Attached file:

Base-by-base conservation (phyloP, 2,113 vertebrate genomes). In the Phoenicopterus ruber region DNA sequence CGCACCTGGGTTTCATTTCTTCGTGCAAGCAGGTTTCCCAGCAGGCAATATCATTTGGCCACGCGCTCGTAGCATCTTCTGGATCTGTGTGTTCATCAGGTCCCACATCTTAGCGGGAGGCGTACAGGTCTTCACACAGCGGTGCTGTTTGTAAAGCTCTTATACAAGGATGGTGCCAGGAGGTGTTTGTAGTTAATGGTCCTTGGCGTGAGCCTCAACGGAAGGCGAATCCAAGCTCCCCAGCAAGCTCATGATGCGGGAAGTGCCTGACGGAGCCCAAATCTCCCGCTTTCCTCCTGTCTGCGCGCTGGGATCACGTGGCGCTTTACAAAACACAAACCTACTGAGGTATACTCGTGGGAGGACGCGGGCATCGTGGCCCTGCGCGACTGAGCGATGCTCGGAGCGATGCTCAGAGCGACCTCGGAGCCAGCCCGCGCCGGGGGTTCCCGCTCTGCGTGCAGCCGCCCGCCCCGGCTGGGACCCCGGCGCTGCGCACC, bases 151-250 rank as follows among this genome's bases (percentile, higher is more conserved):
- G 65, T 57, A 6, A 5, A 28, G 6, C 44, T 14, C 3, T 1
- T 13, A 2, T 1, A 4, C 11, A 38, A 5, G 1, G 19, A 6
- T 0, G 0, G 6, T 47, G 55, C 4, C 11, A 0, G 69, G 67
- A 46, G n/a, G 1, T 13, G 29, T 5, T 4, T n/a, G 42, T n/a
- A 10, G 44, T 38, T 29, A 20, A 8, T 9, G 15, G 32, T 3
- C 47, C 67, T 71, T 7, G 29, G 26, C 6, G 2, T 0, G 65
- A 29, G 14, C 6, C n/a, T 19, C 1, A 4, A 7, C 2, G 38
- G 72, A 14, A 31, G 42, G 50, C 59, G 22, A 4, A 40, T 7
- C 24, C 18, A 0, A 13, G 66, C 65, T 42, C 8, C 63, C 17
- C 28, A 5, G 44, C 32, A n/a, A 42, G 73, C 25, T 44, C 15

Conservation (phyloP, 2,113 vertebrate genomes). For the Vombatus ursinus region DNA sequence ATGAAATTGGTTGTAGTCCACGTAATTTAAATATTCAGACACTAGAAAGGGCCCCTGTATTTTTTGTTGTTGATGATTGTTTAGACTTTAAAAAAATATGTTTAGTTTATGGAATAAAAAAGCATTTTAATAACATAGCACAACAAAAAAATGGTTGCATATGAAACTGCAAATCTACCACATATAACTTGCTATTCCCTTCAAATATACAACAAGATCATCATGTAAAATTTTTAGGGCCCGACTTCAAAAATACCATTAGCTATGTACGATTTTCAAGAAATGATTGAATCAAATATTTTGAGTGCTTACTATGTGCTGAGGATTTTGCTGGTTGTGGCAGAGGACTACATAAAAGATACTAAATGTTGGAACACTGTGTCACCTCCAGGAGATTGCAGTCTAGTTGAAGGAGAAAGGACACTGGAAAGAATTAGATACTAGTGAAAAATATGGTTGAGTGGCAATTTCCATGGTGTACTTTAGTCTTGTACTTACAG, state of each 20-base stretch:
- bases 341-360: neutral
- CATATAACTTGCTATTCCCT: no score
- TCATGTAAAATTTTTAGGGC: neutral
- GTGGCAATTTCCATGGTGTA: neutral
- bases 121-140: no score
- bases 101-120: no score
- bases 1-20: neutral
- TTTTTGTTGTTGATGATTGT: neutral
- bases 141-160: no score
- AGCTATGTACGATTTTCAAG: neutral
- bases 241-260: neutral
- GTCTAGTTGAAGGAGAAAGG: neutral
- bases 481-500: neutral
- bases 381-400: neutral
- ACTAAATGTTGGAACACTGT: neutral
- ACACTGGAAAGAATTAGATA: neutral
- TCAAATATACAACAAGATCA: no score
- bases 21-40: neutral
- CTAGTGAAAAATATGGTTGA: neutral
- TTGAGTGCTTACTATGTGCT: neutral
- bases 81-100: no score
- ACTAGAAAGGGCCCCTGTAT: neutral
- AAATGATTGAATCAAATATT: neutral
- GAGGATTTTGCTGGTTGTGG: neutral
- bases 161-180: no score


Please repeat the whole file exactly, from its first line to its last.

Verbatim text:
Base-by-base conservation (phyloP, 2,113 vertebrate genomes). In the Phoenicopterus ruber region DNA sequence CGCACCTGGGTTTCATTTCTTCGTGCAAGCAGGTTTCCCAGCAGGCAATATCATTTGGCCACGCGCTCGTAGCATCTTCTGGATCTGTGTGTTCATCAGGTCCCACATCTTAGCGGGAGGCGTACAGGTCTTCACACAGCGGTGCTGTTTGTAAAGCTCTTATACAAGGATGGTGCCAGGAGGTGTTTGTAGTTAATGGTCCTTGGCGTGAGCCTCAACGGAAGGCGAATCCAAGCTCCCCAGCAAGCTCATGATGCGGGAAGTGCCTGACGGAGCCCAAATCTCCCGCTTTCCTCCTGTCTGCGCGCTGGGATCACGTGGCGCTTTACAAAACACAAACCTACTGAGGTATACTCGTGGGAGGACGCGGGCATCGTGGCCCTGCGCGACTGAGCGATGCTCGGAGCGATGCTCAGAGCGACCTCGGAGCCAGCCCGCGCCGGGGGTTCCCGCTCTGCGTGCAGCCGCCCGCCCCGGCTGGGACCCCGGCGCTGCGCACC, bases 151-250 rank as follows among this genome's bases (percentile, higher is more conserved):
- G 65, T 57, A 6, A 5, A 28, G 6, C 44, T 14, C 3, T 1
- T 13, A 2, T 1, A 4, C 11, A 38, A 5, G 1, G 19, A 6
- T 0, G 0, G 6, T 47, G 55, C 4, C 11, A 0, G 69, G 67
- A 46, G n/a, G 1, T 13, G 29, T 5, T 4, T n/a, G 42, T n/a
- A 10, G 44, T 38, T 29, A 20, A 8, T 9, G 15, G 32, T 3
- C 47, C 67, T 71, T 7, G 29, G 26, C 6, G 2, T 0, G 65
- A 29, G 14, C 6, C n/a, T 19, C 1, A 4, A 7, C 2, G 38
- G 72, A 14, A 31, G 42, G 50, C 59, G 22, A 4, A 40, T 7
- C 24, C 18, A 0, A 13, G 66, C 65, T 42, C 8, C 63, C 17
- C 28, A 5, G 44, C 32, A n/a, A 42, G 73, C 25, T 44, C 15

Conservation (phyloP, 2,113 vertebrate genomes). For the Vombatus ursinus region DNA sequence ATGAAATTGGTTGTAGTCCACGTAATTTAAATATTCAGACACTAGAAAGGGCCCCTGTATTTTTTGTTGTTGATGATTGTTTAGACTTTAAAAAAATATGTTTAGTTTATGGAATAAAAAAGCATTTTAATAACATAGCACAACAAAAAAATGGTTGCATATGAAACTGCAAATCTACCACATATAACTTGCTATTCCCTTCAAATATACAACAAGATCATCATGTAAAATTTTTAGGGCCCGACTTCAAAAATACCATTAGCTATGTACGATTTTCAAGAAATGATTGAATCAAATATTTTGAGTGCTTACTATGTGCTGAGGATTTTGCTGGTTGTGGCAGAGGACTACATAAAAGATACTAAATGTTGGAACACTGTGTCACCTCCAGGAGATTGCAGTCTAGTTGAAGGAGAAAGGACACTGGAAAGAATTAGATACTAGTGAAAAATATGGTTGAGTGGCAATTTCCATGGTGTACTTTAGTCTTGTACTTACAG, state of each 20-base stretch:
- bases 341-360: neutral
- CATATAACTTGCTATTCCCT: no score
- TCATGTAAAATTTTTAGGGC: neutral
- GTGGCAATTTCCATGGTGTA: neutral
- bases 121-140: no score
- bases 101-120: no score
- bases 1-20: neutral
- TTTTTGTTGTTGATGATTGT: neutral
- bases 141-160: no score
- AGCTATGTACGATTTTCAAG: neutral
- bases 241-260: neutral
- GTCTAGTTGAAGGAGAAAGG: neutral
- bases 481-500: neutral
- bases 381-400: neutral
- ACTAAATGTTGGAACACTGT: neutral
- ACACTGGAAAGAATTAGATA: neutral
- TCAAATATACAACAAGATCA: no score
- bases 21-40: neutral
- CTAGTGAAAAATATGGTTGA: neutral
- TTGAGTGCTTACTATGTGCT: neutral
- bases 81-100: no score
- ACTAGAAAGGGCCCCTGTAT: neutral
- AAATGATTGAATCAAATATT: neutral
- GAGGATTTTGCTGGTTGTGG: neutral
- bases 161-180: no score